Mandeep Kaur, who was born in Punjab, India, became the first Indian-origin female police officer in New Zealand.
Kaur fled India in 1994 and had to leave both of her children behind in order to reside in New Zealand. It was even more difficult for her to do so following her divorce because she was now a single mother.
Kaur left her children with her parents and immigrated to New Zealand, where she began her first work as a door-to-door salesperson. She tells about how she didn’t know how to speak English when she moved and how that faced her with a number of difficulties.
“I was able to read and write but I couldn’t really speak. So I’d written my pitch on a piece of paper and I’d go door to door to sell”, she said in a statement to the New Zealand Herald.
Her children Amardeep and Parneet had also moved in with her at this time.
She confided in retired Police Officer John Pegler, who worked as a receptionist at the women’s lodge where she stayed in Auckland. He was a huge supporter and helped her out a lot.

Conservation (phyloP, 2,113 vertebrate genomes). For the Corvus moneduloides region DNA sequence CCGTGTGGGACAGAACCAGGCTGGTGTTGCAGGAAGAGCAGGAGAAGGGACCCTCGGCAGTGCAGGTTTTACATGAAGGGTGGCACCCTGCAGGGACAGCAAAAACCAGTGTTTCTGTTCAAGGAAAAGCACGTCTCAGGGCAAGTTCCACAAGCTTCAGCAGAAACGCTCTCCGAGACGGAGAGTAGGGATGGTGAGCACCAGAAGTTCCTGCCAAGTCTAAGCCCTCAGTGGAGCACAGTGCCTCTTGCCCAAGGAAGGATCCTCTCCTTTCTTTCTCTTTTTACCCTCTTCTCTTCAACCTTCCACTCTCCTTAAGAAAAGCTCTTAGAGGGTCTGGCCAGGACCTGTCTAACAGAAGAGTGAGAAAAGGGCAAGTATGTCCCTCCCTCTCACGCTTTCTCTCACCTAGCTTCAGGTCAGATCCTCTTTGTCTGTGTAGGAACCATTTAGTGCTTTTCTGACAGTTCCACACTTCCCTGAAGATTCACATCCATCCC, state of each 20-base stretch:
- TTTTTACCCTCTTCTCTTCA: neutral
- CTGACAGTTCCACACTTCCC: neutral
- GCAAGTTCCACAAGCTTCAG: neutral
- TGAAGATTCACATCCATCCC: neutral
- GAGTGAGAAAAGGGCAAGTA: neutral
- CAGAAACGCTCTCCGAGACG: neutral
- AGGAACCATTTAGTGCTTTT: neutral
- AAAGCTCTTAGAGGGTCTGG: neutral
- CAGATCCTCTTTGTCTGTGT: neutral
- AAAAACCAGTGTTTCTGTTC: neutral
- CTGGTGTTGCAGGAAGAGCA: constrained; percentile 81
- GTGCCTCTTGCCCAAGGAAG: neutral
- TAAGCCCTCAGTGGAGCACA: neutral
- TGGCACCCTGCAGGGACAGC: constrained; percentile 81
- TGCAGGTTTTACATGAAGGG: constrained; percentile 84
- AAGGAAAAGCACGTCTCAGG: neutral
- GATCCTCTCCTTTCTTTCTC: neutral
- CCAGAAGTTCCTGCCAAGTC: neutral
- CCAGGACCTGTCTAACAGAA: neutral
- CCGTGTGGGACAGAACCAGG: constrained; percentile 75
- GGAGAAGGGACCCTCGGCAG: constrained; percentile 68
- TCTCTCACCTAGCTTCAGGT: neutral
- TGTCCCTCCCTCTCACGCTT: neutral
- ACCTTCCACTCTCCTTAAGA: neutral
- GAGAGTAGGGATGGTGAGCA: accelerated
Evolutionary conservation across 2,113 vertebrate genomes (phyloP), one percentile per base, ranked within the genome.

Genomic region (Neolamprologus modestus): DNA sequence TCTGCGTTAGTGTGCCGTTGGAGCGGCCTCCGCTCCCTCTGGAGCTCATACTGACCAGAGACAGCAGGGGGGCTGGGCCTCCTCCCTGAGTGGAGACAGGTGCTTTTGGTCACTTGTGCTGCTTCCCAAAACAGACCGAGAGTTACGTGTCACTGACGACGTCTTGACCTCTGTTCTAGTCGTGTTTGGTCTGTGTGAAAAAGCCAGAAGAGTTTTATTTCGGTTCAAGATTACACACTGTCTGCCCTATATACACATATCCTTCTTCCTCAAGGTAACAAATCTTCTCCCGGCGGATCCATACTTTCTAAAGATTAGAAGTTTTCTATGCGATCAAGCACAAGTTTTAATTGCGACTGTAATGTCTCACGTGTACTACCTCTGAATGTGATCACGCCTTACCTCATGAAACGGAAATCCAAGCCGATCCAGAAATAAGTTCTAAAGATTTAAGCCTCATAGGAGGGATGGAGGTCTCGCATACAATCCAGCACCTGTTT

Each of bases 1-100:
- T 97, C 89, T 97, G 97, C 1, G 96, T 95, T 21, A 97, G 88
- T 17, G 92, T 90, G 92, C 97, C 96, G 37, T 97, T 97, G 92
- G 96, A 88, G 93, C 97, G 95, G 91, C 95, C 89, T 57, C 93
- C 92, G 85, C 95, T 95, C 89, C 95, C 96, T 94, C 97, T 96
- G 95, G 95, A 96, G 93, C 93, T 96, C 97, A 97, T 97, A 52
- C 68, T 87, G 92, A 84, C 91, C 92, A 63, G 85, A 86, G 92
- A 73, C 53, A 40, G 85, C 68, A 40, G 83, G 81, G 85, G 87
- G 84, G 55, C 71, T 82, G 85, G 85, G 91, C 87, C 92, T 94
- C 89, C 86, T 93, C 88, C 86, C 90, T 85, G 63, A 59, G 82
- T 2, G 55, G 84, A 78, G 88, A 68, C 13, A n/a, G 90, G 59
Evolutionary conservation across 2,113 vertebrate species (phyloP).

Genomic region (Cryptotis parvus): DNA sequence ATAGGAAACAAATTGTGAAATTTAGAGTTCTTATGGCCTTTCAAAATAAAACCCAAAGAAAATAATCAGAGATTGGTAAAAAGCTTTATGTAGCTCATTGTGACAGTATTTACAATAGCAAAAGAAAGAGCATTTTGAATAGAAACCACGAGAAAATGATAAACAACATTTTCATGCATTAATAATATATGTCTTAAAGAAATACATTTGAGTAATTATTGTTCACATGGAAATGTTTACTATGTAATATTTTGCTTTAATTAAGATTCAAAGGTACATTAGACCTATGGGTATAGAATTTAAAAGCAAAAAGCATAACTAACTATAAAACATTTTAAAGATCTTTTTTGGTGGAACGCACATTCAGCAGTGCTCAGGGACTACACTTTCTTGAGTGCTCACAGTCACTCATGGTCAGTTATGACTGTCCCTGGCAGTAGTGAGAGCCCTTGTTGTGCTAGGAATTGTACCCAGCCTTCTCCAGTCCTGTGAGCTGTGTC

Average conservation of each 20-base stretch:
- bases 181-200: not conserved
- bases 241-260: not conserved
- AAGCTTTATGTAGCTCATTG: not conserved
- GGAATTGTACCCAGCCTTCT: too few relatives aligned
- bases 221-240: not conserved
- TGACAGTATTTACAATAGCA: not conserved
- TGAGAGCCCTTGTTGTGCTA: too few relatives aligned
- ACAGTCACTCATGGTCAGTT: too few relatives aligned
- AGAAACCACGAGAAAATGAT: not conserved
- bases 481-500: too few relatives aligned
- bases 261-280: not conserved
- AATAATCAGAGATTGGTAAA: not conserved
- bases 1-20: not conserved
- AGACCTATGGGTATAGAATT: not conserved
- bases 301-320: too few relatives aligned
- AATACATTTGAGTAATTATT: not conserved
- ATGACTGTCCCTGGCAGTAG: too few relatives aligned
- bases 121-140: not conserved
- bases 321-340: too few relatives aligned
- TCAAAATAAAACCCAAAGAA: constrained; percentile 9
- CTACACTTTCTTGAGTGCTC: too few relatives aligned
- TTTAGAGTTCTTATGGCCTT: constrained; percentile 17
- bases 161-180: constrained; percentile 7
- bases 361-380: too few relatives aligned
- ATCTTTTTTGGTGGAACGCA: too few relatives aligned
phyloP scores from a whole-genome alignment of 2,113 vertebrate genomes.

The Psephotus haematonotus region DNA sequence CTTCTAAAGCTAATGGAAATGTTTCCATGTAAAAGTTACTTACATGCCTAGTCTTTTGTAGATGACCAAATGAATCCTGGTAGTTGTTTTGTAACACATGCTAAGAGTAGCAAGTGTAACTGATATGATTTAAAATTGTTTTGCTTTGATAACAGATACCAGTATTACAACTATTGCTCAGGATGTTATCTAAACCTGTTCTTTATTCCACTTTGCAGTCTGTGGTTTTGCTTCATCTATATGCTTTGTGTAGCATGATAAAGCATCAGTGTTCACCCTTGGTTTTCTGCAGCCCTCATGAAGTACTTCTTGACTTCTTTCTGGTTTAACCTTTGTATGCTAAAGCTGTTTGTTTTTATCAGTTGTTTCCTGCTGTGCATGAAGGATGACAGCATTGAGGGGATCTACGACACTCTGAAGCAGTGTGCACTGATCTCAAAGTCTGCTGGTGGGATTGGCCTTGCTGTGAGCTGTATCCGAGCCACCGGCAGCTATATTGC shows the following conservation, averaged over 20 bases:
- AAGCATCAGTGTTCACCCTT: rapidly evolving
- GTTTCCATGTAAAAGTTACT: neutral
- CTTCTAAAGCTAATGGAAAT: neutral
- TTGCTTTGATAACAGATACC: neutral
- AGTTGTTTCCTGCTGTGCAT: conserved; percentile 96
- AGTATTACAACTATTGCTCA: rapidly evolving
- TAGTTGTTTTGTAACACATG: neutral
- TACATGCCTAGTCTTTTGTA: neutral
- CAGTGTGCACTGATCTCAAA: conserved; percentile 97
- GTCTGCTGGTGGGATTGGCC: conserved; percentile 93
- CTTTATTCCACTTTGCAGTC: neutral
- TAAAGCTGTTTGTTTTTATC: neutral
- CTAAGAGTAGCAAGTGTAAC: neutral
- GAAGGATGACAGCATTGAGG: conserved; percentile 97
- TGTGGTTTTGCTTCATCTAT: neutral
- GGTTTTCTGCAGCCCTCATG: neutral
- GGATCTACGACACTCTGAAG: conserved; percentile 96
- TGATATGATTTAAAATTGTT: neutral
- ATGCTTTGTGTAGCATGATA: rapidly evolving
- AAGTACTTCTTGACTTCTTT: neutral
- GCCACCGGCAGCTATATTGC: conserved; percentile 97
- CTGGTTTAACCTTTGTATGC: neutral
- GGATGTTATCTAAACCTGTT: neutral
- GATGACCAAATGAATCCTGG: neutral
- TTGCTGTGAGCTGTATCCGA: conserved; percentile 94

It wasn’t simple for her to become a police officer; she had to shed 20 pounds to get in shape and pass swimming exams that forced her to expose her legs and arms, which she wasn’t fully prepared for given her background.
Despite these obstacles, she became a member of the New Zealand police force two years later, in 2004. She discusses how everyone, regardless of gender or ethnicity, had an equal chance there.
After all of her hard work, she was promoted to Senior Sergeant in the New Zealand police department last month, making her the first woman of Indian descent to do so. This month, she begins her senior position at the Police National Headquarters, where she will have a larger platform to advocate for minorities and individuals of many races, including herself.